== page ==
F-35 stealth fighter crashes for the first time

An F-35B Lightning II launches from the flight deck of amphibious assault ship USS Essex on September 22, 2018. (AFP/US Navy/Mass Communication Specialist 3rd Class Jenna Dobson)
Updated 29 September 2018

F-35 stealth fighter crashes for the first time

  • Unit costs vary, but the price tag of F-35s is around $100 million each
  • The crash comes just one day after the US military first used the F-35, which has been beset with delays and cost overruns, in combat

WASHINGTON: A US F-35 stealth fighter plane was completely destroyed in a crash during training on Friday, officials said. The pilot safely ejected.
The crash is the first of its kind for the troubled F-35 program, marking an unfortunate moment for the most expensive plane in history.
The Marine Corps said in a statement that a Marine Corps F-35 had crashed around 11:45 am (1615 GMT) outside Marine Corps Air Station Beaufort in South Carolina.
“It’s a total loss,” one official said.
Images on social media show a plume of black smoke rising above what users said was a crash site.
The crashed plane was an F-35 “B” variant, used by the Marine Corps and capable of taking off from a short runway and landing vertically. The Air Force and Navy have their own models.
The Beaufort County Sheriff’s Office said the pilot safely ejected and was being evaluated for injuries.
Unit costs vary, but the price tag of F-35s is around $100 million each. Future production lots of F-35s are projected to drop slightly in price.
The crash comes just one day after the US military first used the F-35, which has been beset with delays and cost overruns, in combat. Multiple Marine Corps F-35s struck Taliban targets in Afghanistan.
Launched in the early 1990s, the F-35 program is considered the most expensive weapons system in US history, with an estimated cost of some $400 billion and a goal to produce 2,500 aircraft in the coming years.
Once servicing and maintenance costs for the F-35 are factored in over the aircraft’s lifespan through 2070, overall program costs are expected to rise to $1.5 trillion.
Proponents tout the F-35’s radar-dodging stealth technology, supersonic speeds, close air support capabilities, airborne agility and a massive array of sensors giving pilots unparalleled access to information.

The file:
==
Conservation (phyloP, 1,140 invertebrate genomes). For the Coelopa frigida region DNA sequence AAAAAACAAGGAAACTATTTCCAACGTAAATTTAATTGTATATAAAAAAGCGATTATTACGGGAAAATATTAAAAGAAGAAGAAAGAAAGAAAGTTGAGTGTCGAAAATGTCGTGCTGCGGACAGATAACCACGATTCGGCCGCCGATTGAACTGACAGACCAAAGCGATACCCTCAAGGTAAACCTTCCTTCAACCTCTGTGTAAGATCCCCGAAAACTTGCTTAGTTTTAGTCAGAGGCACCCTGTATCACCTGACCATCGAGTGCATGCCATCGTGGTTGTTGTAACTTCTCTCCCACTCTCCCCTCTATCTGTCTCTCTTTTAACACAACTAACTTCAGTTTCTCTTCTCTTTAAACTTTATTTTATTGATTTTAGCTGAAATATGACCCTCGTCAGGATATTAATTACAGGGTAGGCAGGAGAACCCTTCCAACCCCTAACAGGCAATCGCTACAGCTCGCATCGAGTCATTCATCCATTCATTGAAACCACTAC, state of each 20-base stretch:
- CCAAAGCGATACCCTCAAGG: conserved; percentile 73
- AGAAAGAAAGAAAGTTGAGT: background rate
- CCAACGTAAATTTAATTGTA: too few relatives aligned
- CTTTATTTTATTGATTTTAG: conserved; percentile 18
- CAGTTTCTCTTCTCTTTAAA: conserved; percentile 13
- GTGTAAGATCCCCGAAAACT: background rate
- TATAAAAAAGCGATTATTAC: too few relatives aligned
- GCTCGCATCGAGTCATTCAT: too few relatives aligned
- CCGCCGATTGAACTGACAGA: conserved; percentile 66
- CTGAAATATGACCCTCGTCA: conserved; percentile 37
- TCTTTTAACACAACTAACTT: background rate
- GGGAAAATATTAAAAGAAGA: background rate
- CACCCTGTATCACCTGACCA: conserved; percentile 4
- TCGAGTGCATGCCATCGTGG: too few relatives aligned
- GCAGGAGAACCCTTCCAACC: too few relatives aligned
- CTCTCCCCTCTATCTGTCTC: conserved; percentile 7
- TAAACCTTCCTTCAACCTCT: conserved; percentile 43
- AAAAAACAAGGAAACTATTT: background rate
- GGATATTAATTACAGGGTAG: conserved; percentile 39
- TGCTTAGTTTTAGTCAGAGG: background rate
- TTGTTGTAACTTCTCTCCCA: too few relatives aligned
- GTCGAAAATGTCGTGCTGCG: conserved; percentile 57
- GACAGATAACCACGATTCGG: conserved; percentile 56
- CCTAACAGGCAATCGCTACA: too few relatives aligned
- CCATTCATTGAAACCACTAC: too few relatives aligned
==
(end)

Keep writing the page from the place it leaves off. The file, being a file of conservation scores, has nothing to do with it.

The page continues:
But the program has faced numerous delays, cost overruns and setbacks, including a mysterious engine fire in 2014 that led commanders to temporarily ground the planes.
So far, the US military has taken delivery of 245 F-35s, most of them to the Air Force.


Spain set for money laundering trial against uncle of Syria’s Assad

Updated 22 November 2019

Spain set for money laundering trial against uncle of Syria’s Assad

  • Rifaat Assad turned against the government in 1984 after a power struggle over who would succeed his older brother, Hafez
  • Rifaat Assad is also facing trial in France for allegedly acquiring millions of euros worth of French property assets

MADRID: Spain is heading toward a money laundering trial against an uncle of Syrian president Bashar Assad, the High Court said on Friday, after an investigating judge finished his probe.
The prosecuting office has ten days to comment on the judge’s recommendation that the case goes ahead, which is considered a formality, after which a trial start date will be set, the court said.
Two years ago, the High Court confiscated over €600 million ($663.24 million) of assets thought to be linked to Rifaat Assad.
He is a former military commander, widely held responsible for crushing an uprising in 1982 against then-president Hafez Assad, Bashar’s father. Many thousands were killed.
Rifaat Assad turned against the government in 1984 after a power struggle over who would succeed his older brother, Hafez. He now lives in exile between France and Britain.
He is also facing trial in France for allegedly acquiring millions of euros worth of French property assets.